To improve accountability but not restrict rights, a graded and nuanced approach is necessary but incomplete. It should be accompanied by clear and predictable processes to hold both government and industry accountable. In an internet ecosystem with multiple actors exercising varying degrees of influence, roles and responsibilities must be clearly defined. Clear, transparent processes and accountable institutions will help address the deep distrust and foster mutual accountability mechanisms among stakeholder groups.

Digital Government must include Digital Public Infrastructure

While safe harbour received considerable attention, digital government is a crucial yet less-discussed aspect of the bill. Though the DIA tentatively includes a chapter on “Digital Government,” its scope remains unclear. Digital government extends beyond the electronic delivery of public services; it encompasses enhancing transparency, accountability, and efficiency in public institutions, building trust, and leveraging Information and Communication Technologies (ICTs) to make institutions accessible. In India’s context, this should include Digital Public Infrastructure (DPI).

Although the government has consistently promoted DPIs as India’s technological contribution to the world, and a critical element in India’s digital growth strategy, it remains a term that means different things to different people. The lack of clear and agreed definitions for such a critical element of India’s digital economy strategy may explain its strange absence from the DIA discourse so far.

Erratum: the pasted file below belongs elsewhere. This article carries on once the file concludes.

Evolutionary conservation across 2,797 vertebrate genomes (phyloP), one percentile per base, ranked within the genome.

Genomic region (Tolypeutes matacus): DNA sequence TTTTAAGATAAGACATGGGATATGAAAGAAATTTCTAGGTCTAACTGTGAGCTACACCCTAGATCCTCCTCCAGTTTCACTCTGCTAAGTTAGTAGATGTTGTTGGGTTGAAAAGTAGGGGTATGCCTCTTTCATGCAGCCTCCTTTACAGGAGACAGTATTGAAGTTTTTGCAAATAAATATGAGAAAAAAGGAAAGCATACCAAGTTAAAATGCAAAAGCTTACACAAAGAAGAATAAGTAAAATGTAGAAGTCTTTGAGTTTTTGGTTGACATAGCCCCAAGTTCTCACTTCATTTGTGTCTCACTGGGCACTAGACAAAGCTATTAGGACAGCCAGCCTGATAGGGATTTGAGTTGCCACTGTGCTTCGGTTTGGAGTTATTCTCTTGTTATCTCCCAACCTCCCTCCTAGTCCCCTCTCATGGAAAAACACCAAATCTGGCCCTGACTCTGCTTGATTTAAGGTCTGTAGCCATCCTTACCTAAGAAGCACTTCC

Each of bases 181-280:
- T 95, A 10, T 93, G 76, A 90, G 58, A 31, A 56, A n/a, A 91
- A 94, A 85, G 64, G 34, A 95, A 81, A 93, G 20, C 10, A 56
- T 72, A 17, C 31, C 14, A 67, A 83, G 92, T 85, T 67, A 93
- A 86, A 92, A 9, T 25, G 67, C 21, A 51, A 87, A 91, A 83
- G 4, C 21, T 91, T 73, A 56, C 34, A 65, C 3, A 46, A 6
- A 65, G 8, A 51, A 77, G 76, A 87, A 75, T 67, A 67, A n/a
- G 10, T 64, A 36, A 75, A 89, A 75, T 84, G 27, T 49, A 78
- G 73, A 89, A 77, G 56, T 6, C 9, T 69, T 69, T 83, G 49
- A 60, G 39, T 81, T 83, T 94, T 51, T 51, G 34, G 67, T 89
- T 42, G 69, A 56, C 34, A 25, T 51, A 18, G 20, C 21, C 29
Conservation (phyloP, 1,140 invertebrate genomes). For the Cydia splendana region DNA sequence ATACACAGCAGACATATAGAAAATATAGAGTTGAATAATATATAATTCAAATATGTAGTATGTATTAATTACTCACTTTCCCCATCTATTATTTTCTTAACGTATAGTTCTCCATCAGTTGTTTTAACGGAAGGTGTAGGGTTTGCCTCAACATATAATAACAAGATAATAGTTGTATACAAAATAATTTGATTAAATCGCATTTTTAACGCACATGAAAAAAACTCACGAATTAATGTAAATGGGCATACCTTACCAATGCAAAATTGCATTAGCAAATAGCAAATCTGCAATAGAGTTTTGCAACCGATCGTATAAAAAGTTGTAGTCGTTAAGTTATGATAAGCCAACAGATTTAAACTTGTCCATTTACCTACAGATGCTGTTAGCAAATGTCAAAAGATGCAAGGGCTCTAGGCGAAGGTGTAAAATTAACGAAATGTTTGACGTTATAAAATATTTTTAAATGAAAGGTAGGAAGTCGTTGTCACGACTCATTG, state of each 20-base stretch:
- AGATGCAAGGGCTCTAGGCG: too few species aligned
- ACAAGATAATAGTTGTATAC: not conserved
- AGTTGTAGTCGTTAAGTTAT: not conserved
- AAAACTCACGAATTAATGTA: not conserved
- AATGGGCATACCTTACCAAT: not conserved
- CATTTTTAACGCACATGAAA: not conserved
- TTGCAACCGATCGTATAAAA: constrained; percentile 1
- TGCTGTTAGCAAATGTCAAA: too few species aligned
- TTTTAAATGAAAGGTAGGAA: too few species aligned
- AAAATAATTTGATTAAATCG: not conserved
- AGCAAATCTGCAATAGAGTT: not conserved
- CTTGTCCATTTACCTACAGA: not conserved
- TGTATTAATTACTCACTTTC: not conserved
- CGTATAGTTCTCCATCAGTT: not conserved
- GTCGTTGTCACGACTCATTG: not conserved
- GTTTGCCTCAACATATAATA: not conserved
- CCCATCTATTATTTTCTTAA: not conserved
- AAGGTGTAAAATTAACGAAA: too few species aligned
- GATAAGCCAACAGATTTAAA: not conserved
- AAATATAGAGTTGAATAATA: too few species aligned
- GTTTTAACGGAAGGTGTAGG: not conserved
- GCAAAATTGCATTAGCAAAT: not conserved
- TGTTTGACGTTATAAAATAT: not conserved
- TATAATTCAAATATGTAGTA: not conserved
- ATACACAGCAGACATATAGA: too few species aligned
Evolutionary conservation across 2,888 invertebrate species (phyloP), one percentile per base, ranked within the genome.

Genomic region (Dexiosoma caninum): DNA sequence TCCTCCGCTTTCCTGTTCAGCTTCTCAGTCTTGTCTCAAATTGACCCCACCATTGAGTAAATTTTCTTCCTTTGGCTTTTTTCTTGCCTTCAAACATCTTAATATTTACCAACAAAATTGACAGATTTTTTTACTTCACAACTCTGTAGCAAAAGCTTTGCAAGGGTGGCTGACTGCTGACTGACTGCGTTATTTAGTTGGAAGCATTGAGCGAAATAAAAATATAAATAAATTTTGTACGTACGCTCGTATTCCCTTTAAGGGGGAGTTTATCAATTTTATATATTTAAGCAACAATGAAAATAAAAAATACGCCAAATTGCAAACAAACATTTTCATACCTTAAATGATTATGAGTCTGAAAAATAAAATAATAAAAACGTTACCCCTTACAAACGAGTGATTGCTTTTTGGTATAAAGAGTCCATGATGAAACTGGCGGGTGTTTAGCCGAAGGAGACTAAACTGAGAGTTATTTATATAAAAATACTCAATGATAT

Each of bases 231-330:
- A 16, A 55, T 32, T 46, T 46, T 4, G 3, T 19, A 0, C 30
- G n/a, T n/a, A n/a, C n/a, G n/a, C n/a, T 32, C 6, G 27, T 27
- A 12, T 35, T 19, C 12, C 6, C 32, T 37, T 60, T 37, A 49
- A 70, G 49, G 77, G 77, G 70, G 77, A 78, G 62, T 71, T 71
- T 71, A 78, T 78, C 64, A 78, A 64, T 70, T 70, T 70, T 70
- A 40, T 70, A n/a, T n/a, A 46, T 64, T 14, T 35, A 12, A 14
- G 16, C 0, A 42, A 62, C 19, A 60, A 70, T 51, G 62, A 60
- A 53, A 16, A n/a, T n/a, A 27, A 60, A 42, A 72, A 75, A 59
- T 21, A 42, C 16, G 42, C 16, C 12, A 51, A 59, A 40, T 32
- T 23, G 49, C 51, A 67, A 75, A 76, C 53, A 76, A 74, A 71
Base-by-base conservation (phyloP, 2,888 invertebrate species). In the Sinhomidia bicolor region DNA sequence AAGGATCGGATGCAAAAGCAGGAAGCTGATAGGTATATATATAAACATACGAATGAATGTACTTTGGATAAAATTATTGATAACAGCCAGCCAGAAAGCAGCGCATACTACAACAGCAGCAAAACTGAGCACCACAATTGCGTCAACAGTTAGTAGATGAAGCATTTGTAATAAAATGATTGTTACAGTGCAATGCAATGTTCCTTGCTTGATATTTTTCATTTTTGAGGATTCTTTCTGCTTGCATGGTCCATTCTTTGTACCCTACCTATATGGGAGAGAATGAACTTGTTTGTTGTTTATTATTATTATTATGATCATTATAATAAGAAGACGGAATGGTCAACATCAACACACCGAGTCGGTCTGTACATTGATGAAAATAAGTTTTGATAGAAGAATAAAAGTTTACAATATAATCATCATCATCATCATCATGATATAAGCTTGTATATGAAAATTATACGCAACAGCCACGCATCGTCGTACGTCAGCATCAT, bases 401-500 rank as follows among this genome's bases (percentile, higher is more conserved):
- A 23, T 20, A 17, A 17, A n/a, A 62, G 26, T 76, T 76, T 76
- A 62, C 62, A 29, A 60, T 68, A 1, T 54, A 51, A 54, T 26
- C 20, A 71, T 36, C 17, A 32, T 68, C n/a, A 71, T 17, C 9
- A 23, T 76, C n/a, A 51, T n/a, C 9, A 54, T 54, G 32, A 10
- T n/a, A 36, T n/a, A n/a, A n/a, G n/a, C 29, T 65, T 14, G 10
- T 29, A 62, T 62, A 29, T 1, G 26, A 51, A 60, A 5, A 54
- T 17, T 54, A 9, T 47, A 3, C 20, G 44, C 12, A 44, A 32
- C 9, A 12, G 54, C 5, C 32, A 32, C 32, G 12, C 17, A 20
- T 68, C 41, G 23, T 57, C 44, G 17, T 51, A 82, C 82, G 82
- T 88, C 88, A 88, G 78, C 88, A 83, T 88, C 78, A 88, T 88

Including DPIs under the ambit of the new law would bring the much-needed clarity to the concept and provide legitimacy as well as enable better accountability measures. This is also essential if India wants to continue to use DPIs for its strategic and developmental goals. Furthermore, a foundation of accountable DPI institutions is essential to facilitate consumer protection and competition within the developing ecosystems. The increasing reliance on DPIs in India also brings risks to personal data, as evident from the alleged CoWIN data breach. This emphasizes not only an urgent need for India to enact a comprehensive data protection law but also to implement better data governance practices and accountability measures through the DIA and allied regulations.

It is essential to recognize that statutory changes alone cannot achieve the digital transformation of government. Behavioural changes in both individuals and public institutions are necessary. Additionally, transformation into digital government will require reimagining its scope and ideals while tackling the coordination challenge with various related regulations and schemes, ranging from data governance to bridging the digital divide.

Whether the draft Digital India Bill includes these, and many other important issues remains to be seen. Regardless, it is critical to maintain and improve the consultative approach. Ensuring better structure and clarity throughout a more predictable process will help address the myriad issues and challenges that emerge.

Authors: Gangesh Varma, Yaqoob Alam